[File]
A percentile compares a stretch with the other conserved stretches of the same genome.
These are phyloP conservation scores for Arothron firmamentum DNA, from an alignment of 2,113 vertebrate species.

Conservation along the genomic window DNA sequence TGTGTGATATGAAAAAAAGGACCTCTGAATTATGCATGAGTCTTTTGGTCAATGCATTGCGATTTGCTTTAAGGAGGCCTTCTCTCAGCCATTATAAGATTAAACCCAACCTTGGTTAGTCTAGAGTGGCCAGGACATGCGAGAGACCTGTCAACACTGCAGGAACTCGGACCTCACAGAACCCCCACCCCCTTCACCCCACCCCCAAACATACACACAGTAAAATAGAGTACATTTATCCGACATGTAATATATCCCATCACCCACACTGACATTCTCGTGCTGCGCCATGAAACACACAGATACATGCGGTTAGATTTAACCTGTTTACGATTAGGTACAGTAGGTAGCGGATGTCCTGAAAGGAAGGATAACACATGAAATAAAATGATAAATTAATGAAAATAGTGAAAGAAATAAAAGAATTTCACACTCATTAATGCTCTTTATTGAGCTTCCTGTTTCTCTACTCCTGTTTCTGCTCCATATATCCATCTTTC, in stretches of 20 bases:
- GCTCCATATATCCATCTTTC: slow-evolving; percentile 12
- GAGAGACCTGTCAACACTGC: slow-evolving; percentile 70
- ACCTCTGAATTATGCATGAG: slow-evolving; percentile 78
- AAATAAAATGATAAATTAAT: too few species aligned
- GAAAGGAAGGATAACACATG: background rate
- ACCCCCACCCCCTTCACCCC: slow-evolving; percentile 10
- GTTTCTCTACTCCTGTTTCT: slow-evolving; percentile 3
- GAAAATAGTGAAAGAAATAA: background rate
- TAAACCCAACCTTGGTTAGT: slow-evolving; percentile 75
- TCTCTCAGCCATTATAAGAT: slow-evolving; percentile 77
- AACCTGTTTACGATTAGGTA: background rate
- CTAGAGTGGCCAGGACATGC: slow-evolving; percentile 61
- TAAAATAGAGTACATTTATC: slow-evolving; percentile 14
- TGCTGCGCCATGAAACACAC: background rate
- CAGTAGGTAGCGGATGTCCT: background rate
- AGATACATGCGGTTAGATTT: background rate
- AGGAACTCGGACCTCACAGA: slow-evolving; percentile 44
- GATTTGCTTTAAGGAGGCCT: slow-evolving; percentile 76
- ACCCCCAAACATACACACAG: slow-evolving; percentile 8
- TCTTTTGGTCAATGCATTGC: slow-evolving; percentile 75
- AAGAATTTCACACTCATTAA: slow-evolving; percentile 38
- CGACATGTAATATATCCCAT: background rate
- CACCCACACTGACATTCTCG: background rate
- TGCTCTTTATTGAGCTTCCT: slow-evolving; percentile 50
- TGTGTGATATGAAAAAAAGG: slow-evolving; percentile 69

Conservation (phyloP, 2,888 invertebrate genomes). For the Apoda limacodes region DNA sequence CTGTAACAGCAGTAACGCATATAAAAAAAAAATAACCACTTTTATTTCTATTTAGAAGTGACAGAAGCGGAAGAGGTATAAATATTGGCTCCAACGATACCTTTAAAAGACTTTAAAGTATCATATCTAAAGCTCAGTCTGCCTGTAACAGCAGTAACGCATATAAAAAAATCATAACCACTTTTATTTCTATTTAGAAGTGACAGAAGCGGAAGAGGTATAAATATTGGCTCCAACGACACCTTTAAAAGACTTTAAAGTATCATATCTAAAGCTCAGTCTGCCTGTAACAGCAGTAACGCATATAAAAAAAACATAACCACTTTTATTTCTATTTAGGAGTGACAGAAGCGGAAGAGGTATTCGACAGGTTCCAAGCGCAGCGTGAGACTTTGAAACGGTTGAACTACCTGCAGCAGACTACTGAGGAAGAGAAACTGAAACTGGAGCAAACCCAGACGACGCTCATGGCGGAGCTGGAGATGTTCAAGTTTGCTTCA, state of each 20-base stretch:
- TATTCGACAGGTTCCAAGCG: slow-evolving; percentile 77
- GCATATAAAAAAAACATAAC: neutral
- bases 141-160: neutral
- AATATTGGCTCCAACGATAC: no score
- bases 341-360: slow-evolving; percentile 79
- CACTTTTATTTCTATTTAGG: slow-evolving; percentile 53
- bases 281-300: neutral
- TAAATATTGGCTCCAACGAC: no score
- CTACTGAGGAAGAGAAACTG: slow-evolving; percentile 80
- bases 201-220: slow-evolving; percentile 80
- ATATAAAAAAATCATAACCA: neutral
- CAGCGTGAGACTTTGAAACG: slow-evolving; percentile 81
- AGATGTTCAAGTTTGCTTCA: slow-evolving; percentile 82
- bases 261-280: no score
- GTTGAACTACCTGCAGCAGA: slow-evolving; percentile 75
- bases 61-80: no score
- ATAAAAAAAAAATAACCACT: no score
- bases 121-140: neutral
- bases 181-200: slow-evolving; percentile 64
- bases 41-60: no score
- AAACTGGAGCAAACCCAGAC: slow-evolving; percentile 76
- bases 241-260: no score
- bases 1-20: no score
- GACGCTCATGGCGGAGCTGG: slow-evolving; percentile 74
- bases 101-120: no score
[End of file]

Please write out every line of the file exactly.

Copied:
A percentile compares a stretch with the other conserved stretches of the same genome.
These are phyloP conservation scores for Arothron firmamentum DNA, from an alignment of 2,113 vertebrate species.

Conservation along the genomic window DNA sequence TGTGTGATATGAAAAAAAGGACCTCTGAATTATGCATGAGTCTTTTGGTCAATGCATTGCGATTTGCTTTAAGGAGGCCTTCTCTCAGCCATTATAAGATTAAACCCAACCTTGGTTAGTCTAGAGTGGCCAGGACATGCGAGAGACCTGTCAACACTGCAGGAACTCGGACCTCACAGAACCCCCACCCCCTTCACCCCACCCCCAAACATACACACAGTAAAATAGAGTACATTTATCCGACATGTAATATATCCCATCACCCACACTGACATTCTCGTGCTGCGCCATGAAACACACAGATACATGCGGTTAGATTTAACCTGTTTACGATTAGGTACAGTAGGTAGCGGATGTCCTGAAAGGAAGGATAACACATGAAATAAAATGATAAATTAATGAAAATAGTGAAAGAAATAAAAGAATTTCACACTCATTAATGCTCTTTATTGAGCTTCCTGTTTCTCTACTCCTGTTTCTGCTCCATATATCCATCTTTC, in stretches of 20 bases:
- GCTCCATATATCCATCTTTC: slow-evolving; percentile 12
- GAGAGACCTGTCAACACTGC: slow-evolving; percentile 70
- ACCTCTGAATTATGCATGAG: slow-evolving; percentile 78
- AAATAAAATGATAAATTAAT: too few species aligned
- GAAAGGAAGGATAACACATG: background rate
- ACCCCCACCCCCTTCACCCC: slow-evolving; percentile 10
- GTTTCTCTACTCCTGTTTCT: slow-evolving; percentile 3
- GAAAATAGTGAAAGAAATAA: background rate
- TAAACCCAACCTTGGTTAGT: slow-evolving; percentile 75
- TCTCTCAGCCATTATAAGAT: slow-evolving; percentile 77
- AACCTGTTTACGATTAGGTA: background rate
- CTAGAGTGGCCAGGACATGC: slow-evolving; percentile 61
- TAAAATAGAGTACATTTATC: slow-evolving; percentile 14
- TGCTGCGCCATGAAACACAC: background rate
- CAGTAGGTAGCGGATGTCCT: background rate
- AGATACATGCGGTTAGATTT: background rate
- AGGAACTCGGACCTCACAGA: slow-evolving; percentile 44
- GATTTGCTTTAAGGAGGCCT: slow-evolving; percentile 76
- ACCCCCAAACATACACACAG: slow-evolving; percentile 8
- TCTTTTGGTCAATGCATTGC: slow-evolving; percentile 75
- AAGAATTTCACACTCATTAA: slow-evolving; percentile 38
- CGACATGTAATATATCCCAT: background rate
- CACCCACACTGACATTCTCG: background rate
- TGCTCTTTATTGAGCTTCCT: slow-evolving; percentile 50
- TGTGTGATATGAAAAAAAGG: slow-evolving; percentile 69

Conservation (phyloP, 2,888 invertebrate genomes). For the Apoda limacodes region DNA sequence CTGTAACAGCAGTAACGCATATAAAAAAAAAATAACCACTTTTATTTCTATTTAGAAGTGACAGAAGCGGAAGAGGTATAAATATTGGCTCCAACGATACCTTTAAAAGACTTTAAAGTATCATATCTAAAGCTCAGTCTGCCTGTAACAGCAGTAACGCATATAAAAAAATCATAACCACTTTTATTTCTATTTAGAAGTGACAGAAGCGGAAGAGGTATAAATATTGGCTCCAACGACACCTTTAAAAGACTTTAAAGTATCATATCTAAAGCTCAGTCTGCCTGTAACAGCAGTAACGCATATAAAAAAAACATAACCACTTTTATTTCTATTTAGGAGTGACAGAAGCGGAAGAGGTATTCGACAGGTTCCAAGCGCAGCGTGAGACTTTGAAACGGTTGAACTACCTGCAGCAGACTACTGAGGAAGAGAAACTGAAACTGGAGCAAACCCAGACGACGCTCATGGCGGAGCTGGAGATGTTCAAGTTTGCTTCA, state of each 20-base stretch:
- TATTCGACAGGTTCCAAGCG: slow-evolving; percentile 77
- GCATATAAAAAAAACATAAC: neutral
- bases 141-160: neutral
- AATATTGGCTCCAACGATAC: no score
- bases 341-360: slow-evolving; percentile 79
- CACTTTTATTTCTATTTAGG: slow-evolving; percentile 53
- bases 281-300: neutral
- TAAATATTGGCTCCAACGAC: no score
- CTACTGAGGAAGAGAAACTG: slow-evolving; percentile 80
- bases 201-220: slow-evolving; percentile 80
- ATATAAAAAAATCATAACCA: neutral
- CAGCGTGAGACTTTGAAACG: slow-evolving; percentile 81
- AGATGTTCAAGTTTGCTTCA: slow-evolving; percentile 82
- bases 261-280: no score
- GTTGAACTACCTGCAGCAGA: slow-evolving; percentile 75
- bases 61-80: no score
- ATAAAAAAAAAATAACCACT: no score
- bases 121-140: neutral
- bases 181-200: slow-evolving; percentile 64
- bases 41-60: no score
- AAACTGGAGCAAACCCAGAC: slow-evolving; percentile 76
- bases 241-260: no score
- bases 1-20: no score
- GACGCTCATGGCGGAGCTGG: slow-evolving; percentile 74
- bases 101-120: no score